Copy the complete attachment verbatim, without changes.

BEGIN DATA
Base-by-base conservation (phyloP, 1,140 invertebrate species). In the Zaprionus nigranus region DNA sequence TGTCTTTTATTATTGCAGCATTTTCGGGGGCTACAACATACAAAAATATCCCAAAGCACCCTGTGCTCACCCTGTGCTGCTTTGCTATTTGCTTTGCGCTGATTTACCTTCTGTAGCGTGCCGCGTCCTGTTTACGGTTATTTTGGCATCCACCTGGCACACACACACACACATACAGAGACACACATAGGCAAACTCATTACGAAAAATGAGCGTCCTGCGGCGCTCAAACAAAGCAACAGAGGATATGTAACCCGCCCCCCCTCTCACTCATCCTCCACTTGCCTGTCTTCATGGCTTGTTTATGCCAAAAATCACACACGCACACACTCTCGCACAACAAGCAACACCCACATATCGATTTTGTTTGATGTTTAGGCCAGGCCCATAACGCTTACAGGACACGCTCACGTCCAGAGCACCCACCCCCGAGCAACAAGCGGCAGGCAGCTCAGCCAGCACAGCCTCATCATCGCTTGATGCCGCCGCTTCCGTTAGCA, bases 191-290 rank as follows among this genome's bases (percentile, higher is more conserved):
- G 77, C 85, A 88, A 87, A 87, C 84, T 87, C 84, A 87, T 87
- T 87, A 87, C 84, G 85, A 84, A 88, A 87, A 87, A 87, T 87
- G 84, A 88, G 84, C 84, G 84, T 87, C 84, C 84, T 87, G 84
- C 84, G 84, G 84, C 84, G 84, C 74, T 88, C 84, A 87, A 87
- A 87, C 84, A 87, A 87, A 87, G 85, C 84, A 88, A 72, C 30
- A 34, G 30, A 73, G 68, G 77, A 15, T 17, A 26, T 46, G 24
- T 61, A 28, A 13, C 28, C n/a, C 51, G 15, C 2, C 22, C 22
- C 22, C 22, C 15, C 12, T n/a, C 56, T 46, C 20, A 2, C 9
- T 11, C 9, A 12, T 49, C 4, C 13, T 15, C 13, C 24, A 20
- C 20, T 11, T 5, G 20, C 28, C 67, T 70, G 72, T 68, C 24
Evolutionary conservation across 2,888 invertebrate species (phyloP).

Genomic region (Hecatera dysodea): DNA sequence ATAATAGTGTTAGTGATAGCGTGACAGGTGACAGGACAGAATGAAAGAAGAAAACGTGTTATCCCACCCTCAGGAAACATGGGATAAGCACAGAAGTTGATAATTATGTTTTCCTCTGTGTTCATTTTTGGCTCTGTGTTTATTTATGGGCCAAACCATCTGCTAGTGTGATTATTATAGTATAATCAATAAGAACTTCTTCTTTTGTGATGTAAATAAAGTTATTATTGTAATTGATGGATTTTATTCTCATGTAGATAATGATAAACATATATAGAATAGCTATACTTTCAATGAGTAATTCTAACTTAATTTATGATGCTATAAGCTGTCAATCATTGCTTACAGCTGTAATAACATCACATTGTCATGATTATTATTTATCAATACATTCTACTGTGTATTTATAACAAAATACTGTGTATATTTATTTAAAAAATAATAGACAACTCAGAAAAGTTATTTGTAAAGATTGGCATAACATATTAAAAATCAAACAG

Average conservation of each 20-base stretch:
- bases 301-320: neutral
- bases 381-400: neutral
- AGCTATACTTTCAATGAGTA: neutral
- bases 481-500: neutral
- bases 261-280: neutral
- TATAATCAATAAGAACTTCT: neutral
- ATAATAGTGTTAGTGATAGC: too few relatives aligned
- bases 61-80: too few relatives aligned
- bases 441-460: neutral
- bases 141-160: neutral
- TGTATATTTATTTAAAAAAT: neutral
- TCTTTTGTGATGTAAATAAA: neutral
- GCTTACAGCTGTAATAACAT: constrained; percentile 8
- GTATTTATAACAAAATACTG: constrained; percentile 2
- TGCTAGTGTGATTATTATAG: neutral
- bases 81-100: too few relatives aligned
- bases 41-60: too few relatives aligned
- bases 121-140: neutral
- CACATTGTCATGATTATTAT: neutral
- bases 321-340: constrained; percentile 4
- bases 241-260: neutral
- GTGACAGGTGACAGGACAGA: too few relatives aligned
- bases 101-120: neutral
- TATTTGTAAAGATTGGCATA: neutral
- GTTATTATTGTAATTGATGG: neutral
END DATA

Base-by-base conservation (phyloP, 1,140 invertebrate species). In the Zaprionus nigranus region DNA sequence TGTCTTTTATTATTGCAGCATTTTCGGGGGCTACAACATACAAAAATATCCCAAAGCACCCTGTGCTCACCCTGTGCTGCTTTGCTATTTGCTTTGCGCTGATTTACCTTCTGTAGCGTGCCGCGTCCTGTTTACGGTTATTTTGGCATCCACCTGGCACACACACACACACATACAGAGACACACATAGGCAAACTCATTACGAAAAATGAGCGTCCTGCGGCGCTCAAACAAAGCAACAGAGGATATGTAACCCGCCCCCCCTCTCACTCATCCTCCACTTGCCTGTCTTCATGGCTTGTTTATGCCAAAAATCACACACGCACACACTCTCGCACAACAAGCAACACCCACATATCGATTTTGTTTGATGTTTAGGCCAGGCCCATAACGCTTACAGGACACGCTCACGTCCAGAGCACCCACCCCCGAGCAACAAGCGGCAGGCAGCTCAGCCAGCACAGCCTCATCATCGCTTGATGCCGCCGCTTCCGTTAGCA, bases 191-290 rank as follows among this genome's bases (percentile, higher is more conserved):
- G 77, C 85, A 88, A 87, A 87, C 84, T 87, C 84, A 87, T 87
- T 87, A 87, C 84, G 85, A 84, A 88, A 87, A 87, A 87, T 87
- G 84, A 88, G 84, C 84, G 84, T 87, C 84, C 84, T 87, G 84
- C 84, G 84, G 84, C 84, G 84, C 74, T 88, C 84, A 87, A 87
- A 87, C 84, A 87, A 87, A 87, G 85, C 84, A 88, A 72, C 30
- A 34, G 30, A 73, G 68, G 77, A 15, T 17, A 26, T 46, G 24
- T 61, A 28, A 13, C 28, C n/a, C 51, G 15, C 2, C 22, C 22
- C 22, C 22, C 15, C 12, T n/a, C 56, T 46, C 20, A 2, C 9
- T 11, C 9, A 12, T 49, C 4, C 13, T 15, C 13, C 24, A 20
- C 20, T 11, T 5, G 20, C 28, C 67, T 70, G 72, T 68, C 24
Evolutionary conservation across 2,888 invertebrate species (phyloP).

Genomic region (Hecatera dysodea): DNA sequence ATAATAGTGTTAGTGATAGCGTGACAGGTGACAGGACAGAATGAAAGAAGAAAACGTGTTATCCCACCCTCAGGAAACATGGGATAAGCACAGAAGTTGATAATTATGTTTTCCTCTGTGTTCATTTTTGGCTCTGTGTTTATTTATGGGCCAAACCATCTGCTAGTGTGATTATTATAGTATAATCAATAAGAACTTCTTCTTTTGTGATGTAAATAAAGTTATTATTGTAATTGATGGATTTTATTCTCATGTAGATAATGATAAACATATATAGAATAGCTATACTTTCAATGAGTAATTCTAACTTAATTTATGATGCTATAAGCTGTCAATCATTGCTTACAGCTGTAATAACATCACATTGTCATGATTATTATTTATCAATACATTCTACTGTGTATTTATAACAAAATACTGTGTATATTTATTTAAAAAATAATAGACAACTCAGAAAAGTTATTTGTAAAGATTGGCATAACATATTAAAAATCAAACAG

Average conservation of each 20-base stretch:
- bases 301-320: neutral
- bases 381-400: neutral
- AGCTATACTTTCAATGAGTA: neutral
- bases 481-500: neutral
- bases 261-280: neutral
- TATAATCAATAAGAACTTCT: neutral
- ATAATAGTGTTAGTGATAGC: too few relatives aligned
- bases 61-80: too few relatives aligned
- bases 441-460: neutral
- bases 141-160: neutral
- TGTATATTTATTTAAAAAAT: neutral
- TCTTTTGTGATGTAAATAAA: neutral
- GCTTACAGCTGTAATAACAT: constrained; percentile 8
- GTATTTATAACAAAATACTG: constrained; percentile 2
- TGCTAGTGTGATTATTATAG: neutral
- bases 81-100: too few relatives aligned
- bases 41-60: too few relatives aligned
- bases 121-140: neutral
- CACATTGTCATGATTATTAT: neutral
- bases 321-340: constrained; percentile 4
- bases 241-260: neutral
- GTGACAGGTGACAGGACAGA: too few relatives aligned
- bases 101-120: neutral
- TATTTGTAAAGATTGGCATA: neutral
- GTTATTATTGTAATTGATGG: neutral